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Knieküchle 2510.jpg
Place of originGermany
Main ingredientsyeast dough; raisins

Knieküchle is a traditional German fried dough pastry that is very popular in Old Bavaria, Franconia, Western Austria and Thuringia. Depending on region it has several other names, including Auszogne, Krapfen, Küchl, or Rottnudel. In Austria its name is Bauernkrapfen or Kiachl.[1]


As a general rule they are made of yeast dough but some recipes vary slightly. Very common for example is the addition of raisins. The dough is then shaped in a way so it is very thin in the middle and thicker on the edges. They are then fried in boiling lard and dusted with confectioner's sugar. In Austria it is eaten with apricot marmalade, lingonberry jam or sauerkraut. [2]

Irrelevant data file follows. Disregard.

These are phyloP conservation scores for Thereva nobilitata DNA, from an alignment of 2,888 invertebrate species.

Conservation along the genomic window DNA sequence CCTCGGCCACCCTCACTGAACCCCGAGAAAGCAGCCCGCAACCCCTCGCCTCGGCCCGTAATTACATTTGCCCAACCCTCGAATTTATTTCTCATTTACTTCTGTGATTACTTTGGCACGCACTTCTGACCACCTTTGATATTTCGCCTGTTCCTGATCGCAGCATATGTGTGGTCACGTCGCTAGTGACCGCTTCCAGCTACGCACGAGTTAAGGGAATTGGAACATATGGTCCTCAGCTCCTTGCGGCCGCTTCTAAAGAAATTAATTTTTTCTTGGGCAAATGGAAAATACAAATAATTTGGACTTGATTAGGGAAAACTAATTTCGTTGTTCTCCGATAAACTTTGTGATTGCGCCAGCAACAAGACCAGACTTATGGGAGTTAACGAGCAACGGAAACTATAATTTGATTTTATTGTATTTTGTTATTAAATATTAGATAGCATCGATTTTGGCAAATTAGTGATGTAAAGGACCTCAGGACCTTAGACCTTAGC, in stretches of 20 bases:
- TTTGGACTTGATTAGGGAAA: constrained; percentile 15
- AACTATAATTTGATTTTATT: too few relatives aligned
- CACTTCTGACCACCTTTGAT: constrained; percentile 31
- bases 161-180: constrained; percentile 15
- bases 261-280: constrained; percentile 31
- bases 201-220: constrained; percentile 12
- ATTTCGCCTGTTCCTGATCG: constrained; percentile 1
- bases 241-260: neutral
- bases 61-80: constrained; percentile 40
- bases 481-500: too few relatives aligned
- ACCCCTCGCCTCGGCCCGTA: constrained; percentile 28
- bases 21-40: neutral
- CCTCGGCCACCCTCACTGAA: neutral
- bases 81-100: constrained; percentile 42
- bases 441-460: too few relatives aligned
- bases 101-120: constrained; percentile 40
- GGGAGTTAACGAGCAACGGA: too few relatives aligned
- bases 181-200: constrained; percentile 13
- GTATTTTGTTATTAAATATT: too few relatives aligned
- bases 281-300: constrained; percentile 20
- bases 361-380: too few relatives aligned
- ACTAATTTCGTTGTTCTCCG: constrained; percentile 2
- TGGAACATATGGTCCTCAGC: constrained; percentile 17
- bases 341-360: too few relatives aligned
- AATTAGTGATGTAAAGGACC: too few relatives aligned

In the past, the pastry was mostly eaten during the harvest and on holidays, especially for Kermesse or Dult.

In Franconia, people also differentiate between "catholic" and "protestant" Knieküchle depending whether it is dusted with confectioner's sugar or not.

Name etymology[edit]

According to legend, the name derives from the practice of baker women from Franconia that stretched the dough over their knees very thinly so they could read love letters through it.


  1. ^ Auszogne (
  2. ^ Knieküchle (

External links[edit]